Section 8 give guiding principles and provides that capacity is always presumed unless the contrary can be shown in accordance with the provisions of the Act. It requires that people shall not be treated as unable to make their own decisions unless all practical steps to help them make a decision have been taken without success. A person shall not be considered as unable to make a decision merely by reason of making, having made, or being likely to make, an unwise decision. No intervention shall be made unless it is necessary to do so having regard to the individual circumstances of the person. The least restrictive option with regard to the person’s rights and freedom of action must be taken.
Section 8 (7) sets out the duties of the intervener on behalf of the vulnerable person when making an intervention. The intervener must permit, encourage and facilitate the vulnerable person to participate as fully as possible, when making the intervention, and must give effect to the past and present will and preferences of the vulnerable person if practicable to do so. The intervener must also take into account, as far as reasonably ascertainable, the beliefs and values of the vulnerable person and consider the views of anyone named by them, or any decision making assistant, co-decision maker, decision making representative or attorney for the vulnerable person. The intervener may also take into account the views of others charged with the care of the vulnerable person and consideration must be given to the likelihood that the person may recover capacity and to the urgency of making the intervention prior to such recovery.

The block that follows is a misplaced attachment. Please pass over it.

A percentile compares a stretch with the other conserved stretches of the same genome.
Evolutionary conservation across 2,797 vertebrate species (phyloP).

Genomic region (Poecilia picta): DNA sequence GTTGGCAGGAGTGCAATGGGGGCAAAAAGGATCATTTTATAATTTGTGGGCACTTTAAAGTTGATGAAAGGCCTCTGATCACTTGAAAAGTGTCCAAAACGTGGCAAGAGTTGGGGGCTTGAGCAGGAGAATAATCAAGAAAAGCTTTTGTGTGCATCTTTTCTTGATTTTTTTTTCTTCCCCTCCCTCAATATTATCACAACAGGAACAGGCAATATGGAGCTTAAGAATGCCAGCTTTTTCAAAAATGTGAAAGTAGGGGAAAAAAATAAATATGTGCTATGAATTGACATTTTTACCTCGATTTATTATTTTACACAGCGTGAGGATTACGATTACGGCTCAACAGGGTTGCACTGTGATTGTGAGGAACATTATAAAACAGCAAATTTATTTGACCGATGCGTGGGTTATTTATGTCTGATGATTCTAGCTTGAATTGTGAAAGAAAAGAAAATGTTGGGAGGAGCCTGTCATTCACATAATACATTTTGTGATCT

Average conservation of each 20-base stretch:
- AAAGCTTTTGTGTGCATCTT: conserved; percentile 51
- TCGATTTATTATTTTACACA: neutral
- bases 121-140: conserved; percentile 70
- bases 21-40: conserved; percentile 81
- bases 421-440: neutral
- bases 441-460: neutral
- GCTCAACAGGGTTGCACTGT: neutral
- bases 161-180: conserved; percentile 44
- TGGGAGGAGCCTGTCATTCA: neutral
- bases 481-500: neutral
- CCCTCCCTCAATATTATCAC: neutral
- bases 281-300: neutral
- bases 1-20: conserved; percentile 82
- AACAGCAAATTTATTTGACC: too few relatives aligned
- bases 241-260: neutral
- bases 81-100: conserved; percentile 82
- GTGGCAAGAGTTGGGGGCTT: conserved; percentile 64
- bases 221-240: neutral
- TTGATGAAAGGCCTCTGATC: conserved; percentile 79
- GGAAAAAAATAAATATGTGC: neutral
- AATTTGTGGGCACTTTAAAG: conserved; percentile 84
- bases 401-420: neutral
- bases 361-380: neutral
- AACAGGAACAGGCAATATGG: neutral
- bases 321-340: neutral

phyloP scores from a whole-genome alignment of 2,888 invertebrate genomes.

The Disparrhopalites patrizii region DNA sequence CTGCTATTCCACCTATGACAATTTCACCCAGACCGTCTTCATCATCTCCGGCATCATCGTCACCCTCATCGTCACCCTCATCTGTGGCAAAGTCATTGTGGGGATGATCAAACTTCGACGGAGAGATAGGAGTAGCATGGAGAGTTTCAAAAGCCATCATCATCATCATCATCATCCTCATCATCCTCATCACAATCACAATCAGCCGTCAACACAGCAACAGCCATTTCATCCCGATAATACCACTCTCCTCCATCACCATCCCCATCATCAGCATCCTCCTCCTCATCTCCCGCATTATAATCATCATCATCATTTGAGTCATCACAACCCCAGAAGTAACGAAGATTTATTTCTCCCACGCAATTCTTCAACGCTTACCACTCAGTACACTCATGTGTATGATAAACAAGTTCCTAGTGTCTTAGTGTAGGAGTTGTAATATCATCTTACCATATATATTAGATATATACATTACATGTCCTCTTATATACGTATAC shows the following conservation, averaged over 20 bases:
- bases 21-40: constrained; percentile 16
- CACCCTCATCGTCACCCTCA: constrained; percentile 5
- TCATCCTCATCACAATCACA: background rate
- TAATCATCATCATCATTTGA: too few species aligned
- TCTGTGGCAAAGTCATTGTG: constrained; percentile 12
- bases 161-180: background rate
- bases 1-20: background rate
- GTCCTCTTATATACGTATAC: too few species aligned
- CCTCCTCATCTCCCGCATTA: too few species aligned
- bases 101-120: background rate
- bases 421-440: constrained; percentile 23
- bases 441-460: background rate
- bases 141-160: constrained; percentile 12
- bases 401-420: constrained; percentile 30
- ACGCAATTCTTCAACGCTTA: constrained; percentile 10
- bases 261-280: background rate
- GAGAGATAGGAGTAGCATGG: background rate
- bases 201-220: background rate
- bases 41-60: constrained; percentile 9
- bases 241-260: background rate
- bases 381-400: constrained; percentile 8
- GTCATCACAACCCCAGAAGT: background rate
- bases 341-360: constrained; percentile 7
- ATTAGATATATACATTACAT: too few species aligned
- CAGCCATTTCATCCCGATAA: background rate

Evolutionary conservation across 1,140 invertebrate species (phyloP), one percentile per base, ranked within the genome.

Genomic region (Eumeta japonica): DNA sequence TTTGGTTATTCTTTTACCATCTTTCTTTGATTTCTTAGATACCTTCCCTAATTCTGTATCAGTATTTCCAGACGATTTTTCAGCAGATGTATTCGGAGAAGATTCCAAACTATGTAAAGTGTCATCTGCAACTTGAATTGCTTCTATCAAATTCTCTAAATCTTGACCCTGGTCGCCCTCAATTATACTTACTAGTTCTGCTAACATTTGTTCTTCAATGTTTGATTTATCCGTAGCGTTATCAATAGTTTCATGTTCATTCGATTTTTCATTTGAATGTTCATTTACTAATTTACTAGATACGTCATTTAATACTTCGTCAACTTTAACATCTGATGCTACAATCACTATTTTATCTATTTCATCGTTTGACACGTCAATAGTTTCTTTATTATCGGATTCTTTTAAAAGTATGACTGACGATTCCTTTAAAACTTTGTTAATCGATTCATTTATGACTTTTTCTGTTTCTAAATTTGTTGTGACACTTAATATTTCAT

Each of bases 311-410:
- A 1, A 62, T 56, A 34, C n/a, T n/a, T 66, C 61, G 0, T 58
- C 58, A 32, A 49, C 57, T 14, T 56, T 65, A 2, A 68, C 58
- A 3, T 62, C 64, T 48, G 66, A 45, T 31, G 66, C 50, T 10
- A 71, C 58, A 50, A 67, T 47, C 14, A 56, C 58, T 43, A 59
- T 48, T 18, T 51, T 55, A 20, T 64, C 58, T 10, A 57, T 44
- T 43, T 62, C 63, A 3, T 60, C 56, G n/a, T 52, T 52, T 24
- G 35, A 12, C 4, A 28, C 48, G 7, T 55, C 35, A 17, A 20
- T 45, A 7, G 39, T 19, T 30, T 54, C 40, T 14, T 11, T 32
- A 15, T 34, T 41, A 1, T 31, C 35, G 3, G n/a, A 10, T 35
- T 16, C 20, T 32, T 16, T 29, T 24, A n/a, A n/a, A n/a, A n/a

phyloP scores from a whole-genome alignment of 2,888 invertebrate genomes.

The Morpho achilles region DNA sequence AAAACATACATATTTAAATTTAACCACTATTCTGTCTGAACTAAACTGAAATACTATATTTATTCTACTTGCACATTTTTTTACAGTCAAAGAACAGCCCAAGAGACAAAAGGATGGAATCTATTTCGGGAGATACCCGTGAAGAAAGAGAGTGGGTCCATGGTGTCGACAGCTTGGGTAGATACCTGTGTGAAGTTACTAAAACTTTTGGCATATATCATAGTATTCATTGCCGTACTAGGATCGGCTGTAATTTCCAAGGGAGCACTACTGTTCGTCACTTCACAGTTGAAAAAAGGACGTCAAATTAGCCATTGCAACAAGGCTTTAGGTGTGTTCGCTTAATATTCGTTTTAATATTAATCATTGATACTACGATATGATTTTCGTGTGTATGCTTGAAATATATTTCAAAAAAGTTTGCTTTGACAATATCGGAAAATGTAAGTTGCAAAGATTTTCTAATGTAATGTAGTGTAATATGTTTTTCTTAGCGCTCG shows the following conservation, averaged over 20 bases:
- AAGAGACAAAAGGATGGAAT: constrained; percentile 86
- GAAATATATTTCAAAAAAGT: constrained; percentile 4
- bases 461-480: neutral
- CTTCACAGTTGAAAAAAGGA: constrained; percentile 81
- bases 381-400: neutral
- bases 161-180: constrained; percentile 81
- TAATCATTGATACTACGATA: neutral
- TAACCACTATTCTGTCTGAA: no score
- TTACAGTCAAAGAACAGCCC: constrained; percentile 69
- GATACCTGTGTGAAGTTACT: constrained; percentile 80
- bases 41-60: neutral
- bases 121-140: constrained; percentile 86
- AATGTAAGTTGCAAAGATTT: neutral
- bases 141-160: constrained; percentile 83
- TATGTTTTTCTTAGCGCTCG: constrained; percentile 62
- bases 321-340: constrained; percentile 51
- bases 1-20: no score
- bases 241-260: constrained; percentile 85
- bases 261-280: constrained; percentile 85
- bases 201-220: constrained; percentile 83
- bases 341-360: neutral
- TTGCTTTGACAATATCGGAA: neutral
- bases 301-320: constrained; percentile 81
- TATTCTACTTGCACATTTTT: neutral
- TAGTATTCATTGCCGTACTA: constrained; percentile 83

Section 10 allows a person who considers that his or her capacity is in question, or may shortly be in question, to appoint another person to assist him or her in making decisions on his or her personal welfare and/or property and affairs. Decision making assistants can be replaced if they die or become disqualified. A decision making assistant agreement can be invalidated in certain circumstances and can be varied or revoked.
Section 11 sets out the functions on scope of authority of decision making assistants. Decision making authority remains with the appointer who will be actively assisted, typically by family members, relatives and carers in accessing information, in understanding the information, in making and expressing decisions on matters specified in the agreement, and in implementing decisions made. The assistant must ascertain the will and preferences of the appointer and endeavour to ensure that the appointer’s decisions are implemented.
The Act provides that the Minister for Justice and Equality shall make regulations as respects decision making assistant agreements including prescribing the form of decision making assistant agreements, the procedures and requirements relating to the execution variation revocation of these agreements, prescribing the information to be included in or annexed to decision making assistants agreements and various other matters. These regulations have not yet been made.